Channel your inner Shrek and plan a winter vacation at a swamp. No, really! Not just any swamp, but Everglades National Park in Florida, the country’s largest tropical wilderness area. Sure, there is a vast swamp, but the park also encompasses mangrove forests, sawgrass prairies, freshwater sloughs, and hardwood areas throughout its diverse ecosystem. Wintertime is the perfect time to head to Florida. Average temperatures during the day hover between 55 and 60 degrees celsius in the winter … sweater weather!


Alligator in Florida's Everglades National Park.

See ya later, alligator! Photo by Glenn Haertlein on Unsplash


Who wouldn’t want to see alligators, manatees, and dolphins in their natural environment? We loved it, although I will admit that I was relieved that we only saw small alligators. One of the highlights was seeing the large aggregation of manatees … and learning that a group of manatees is called an “aggregation.” Many of the animals in Everglades National Park are more active in the cooler weather and are easier for visitors to see. During the winter migration, more than 350 different species of birds pass through the Everglades on their way to and from wherever it is they are going. Bird watchers will have the best time. 


Things To Do In Everglades National Park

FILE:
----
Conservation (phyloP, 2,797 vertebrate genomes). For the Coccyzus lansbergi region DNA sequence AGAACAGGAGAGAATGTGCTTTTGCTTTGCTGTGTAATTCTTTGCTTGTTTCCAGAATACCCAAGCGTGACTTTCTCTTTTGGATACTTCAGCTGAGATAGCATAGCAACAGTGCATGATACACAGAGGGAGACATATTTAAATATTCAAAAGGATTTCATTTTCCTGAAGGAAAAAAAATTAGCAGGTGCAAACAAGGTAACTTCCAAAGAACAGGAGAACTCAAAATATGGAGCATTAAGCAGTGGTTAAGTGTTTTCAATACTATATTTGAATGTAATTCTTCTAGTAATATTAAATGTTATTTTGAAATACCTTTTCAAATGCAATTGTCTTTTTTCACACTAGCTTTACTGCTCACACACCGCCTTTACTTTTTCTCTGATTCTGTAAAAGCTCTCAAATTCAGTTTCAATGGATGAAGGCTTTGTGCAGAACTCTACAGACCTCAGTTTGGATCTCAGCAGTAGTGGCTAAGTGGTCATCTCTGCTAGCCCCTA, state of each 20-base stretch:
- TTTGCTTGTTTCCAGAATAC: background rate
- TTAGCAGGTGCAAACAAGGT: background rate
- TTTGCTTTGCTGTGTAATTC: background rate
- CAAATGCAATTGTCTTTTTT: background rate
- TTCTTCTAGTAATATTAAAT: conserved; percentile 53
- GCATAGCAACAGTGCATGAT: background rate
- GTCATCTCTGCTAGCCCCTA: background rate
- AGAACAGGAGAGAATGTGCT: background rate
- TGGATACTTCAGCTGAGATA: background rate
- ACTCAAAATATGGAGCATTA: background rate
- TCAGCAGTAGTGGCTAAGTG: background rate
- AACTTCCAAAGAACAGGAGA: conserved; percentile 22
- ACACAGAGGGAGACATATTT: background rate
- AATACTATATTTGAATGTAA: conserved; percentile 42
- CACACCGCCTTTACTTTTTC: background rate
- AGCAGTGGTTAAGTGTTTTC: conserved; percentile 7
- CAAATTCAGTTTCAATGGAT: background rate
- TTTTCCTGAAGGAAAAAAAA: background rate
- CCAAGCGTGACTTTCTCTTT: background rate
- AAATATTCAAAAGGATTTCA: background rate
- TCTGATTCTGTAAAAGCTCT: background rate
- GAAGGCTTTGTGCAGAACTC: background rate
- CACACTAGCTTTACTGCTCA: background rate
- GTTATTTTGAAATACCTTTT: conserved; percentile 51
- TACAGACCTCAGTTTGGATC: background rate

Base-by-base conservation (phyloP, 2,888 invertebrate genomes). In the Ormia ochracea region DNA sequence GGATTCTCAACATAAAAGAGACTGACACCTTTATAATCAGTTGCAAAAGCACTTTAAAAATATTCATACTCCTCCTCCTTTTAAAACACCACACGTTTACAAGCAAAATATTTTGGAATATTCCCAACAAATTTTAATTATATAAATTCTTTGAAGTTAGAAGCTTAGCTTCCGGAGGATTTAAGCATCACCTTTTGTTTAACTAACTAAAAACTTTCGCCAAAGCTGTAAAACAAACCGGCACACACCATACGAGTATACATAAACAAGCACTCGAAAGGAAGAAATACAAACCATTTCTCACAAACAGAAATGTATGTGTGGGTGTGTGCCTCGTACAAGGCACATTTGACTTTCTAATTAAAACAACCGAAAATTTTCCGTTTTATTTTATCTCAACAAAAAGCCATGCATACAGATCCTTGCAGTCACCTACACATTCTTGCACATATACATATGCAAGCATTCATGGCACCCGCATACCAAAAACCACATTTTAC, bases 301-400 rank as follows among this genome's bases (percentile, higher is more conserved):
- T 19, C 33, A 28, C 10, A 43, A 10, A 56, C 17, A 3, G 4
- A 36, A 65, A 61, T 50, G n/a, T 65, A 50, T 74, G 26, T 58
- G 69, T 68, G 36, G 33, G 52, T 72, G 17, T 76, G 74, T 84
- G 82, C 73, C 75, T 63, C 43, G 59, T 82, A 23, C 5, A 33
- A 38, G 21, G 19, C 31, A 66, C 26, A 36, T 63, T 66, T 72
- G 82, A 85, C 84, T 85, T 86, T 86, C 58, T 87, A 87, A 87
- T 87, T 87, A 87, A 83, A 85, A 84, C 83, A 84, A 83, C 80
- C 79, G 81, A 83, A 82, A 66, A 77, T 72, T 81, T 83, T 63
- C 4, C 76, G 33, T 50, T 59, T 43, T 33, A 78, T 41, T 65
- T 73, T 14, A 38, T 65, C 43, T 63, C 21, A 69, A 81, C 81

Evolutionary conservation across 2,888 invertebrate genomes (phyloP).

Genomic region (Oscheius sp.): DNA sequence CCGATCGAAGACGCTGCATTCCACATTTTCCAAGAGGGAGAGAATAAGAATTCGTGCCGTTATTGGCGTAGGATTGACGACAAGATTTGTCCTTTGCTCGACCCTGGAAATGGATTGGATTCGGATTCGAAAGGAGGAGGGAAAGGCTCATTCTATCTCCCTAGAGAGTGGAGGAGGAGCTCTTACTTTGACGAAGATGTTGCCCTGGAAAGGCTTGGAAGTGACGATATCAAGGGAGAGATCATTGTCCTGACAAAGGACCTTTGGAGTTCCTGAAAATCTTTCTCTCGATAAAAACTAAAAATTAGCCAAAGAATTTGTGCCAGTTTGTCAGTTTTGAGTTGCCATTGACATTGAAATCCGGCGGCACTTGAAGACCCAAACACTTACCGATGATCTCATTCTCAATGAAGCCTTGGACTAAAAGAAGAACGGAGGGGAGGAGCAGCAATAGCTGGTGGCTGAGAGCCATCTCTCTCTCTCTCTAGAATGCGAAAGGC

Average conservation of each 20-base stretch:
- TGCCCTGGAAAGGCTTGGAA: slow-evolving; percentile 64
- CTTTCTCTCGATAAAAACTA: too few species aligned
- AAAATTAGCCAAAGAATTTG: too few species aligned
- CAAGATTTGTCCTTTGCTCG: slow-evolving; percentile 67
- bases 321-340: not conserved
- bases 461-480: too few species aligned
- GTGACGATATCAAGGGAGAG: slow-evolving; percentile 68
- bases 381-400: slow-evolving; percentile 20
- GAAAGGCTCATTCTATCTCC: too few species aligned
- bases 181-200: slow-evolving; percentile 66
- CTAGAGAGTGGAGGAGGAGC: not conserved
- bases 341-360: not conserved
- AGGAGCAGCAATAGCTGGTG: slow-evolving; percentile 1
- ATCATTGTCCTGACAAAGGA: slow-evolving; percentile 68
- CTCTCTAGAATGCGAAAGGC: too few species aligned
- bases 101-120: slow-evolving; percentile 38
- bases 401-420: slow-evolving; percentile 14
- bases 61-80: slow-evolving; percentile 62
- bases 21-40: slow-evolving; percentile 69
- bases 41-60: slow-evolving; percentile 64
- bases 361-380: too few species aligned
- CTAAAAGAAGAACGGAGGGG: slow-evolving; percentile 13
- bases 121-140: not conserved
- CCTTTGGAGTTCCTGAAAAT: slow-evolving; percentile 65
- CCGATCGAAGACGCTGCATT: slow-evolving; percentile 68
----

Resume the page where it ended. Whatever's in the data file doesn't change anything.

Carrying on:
Family travelers to Everglades National Park can explore the network of waterways on canoes or kayaks. We highly recommend taking an airboat tour through the Everglades. I only agreed to do it because the kids really wanted to, but it was one of the more memorable parts of the trip. The high-speed airboats skim the surface of the water and make tight, thrilling turns as they get passengers up close and personal with the unique ecosystems.

Families can hike or bike along the paths, camp, fish, and bird watch, but one of our favorite activities at Everglades National Park is to stargaze. Wintertime is Florida’s dry season, so there are usually fewer clouds. The park is so large and remote that there is minimal light pollution. The Milky Way, the stars, and several planets were visible on clear nights. My kids always enjoy searching the night sky for constellations, so this was a win for us.


Where To Stay Near Everglades National Park

Easily one of the most unusual places we’ve ever stayed, the Everglades Native Chickee Cabins in Ochopee, Florida, combine the comfort of a cabin and the immersive quality of camping with a healthy dose of history and culture. Each cottage – their word, not mine. I’d use “hut” – is modeled after the traditional homes of the region’s indigenous Miccosukee people who used the materials at their disposal to make buildings that kept out the rain, yet allowed for the flow of air to keep residents cool in the Florida heat. How did they do it? By weaving thatched roofs from palm fronds and erecting the houses on stilts.